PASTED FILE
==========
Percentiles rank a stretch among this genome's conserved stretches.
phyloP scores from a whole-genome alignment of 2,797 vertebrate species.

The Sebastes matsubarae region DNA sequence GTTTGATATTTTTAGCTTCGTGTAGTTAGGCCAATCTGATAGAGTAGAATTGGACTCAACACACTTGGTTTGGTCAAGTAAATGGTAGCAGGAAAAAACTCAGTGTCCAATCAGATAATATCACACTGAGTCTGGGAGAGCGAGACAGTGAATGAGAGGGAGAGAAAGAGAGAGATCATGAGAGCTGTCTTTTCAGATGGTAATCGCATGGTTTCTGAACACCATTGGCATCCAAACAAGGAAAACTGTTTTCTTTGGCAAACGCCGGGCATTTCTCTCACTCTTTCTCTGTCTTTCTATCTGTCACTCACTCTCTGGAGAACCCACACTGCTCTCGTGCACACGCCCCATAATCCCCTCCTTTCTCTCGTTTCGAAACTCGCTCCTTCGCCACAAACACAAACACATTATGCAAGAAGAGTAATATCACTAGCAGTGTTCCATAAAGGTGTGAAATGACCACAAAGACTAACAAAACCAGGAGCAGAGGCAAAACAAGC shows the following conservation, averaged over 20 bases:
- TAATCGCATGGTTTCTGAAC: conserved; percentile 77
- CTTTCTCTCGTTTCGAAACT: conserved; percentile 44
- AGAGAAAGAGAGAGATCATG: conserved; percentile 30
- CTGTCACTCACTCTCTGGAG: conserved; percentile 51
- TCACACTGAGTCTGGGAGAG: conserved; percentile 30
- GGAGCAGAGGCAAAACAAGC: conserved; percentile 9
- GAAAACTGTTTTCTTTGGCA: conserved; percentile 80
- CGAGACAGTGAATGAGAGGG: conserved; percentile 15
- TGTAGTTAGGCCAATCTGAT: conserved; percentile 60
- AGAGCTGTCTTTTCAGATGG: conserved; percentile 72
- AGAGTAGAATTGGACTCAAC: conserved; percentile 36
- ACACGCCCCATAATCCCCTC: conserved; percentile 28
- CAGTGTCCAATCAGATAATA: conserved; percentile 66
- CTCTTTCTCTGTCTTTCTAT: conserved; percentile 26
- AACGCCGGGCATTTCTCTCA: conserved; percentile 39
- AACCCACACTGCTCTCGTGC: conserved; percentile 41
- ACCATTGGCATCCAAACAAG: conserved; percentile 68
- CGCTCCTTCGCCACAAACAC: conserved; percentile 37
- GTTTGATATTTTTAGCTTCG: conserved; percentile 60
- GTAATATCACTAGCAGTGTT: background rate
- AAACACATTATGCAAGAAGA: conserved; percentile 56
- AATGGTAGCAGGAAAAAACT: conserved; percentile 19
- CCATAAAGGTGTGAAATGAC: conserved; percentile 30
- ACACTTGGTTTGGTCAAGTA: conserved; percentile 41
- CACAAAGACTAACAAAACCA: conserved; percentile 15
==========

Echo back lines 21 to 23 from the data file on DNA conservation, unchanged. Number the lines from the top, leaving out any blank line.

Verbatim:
- CGCTCCTTCGCCACAAACAC: conserved; percentile 37
- GTTTGATATTTTTAGCTTCG: conserved; percentile 60
- GTAATATCACTAGCAGTGTT: background rate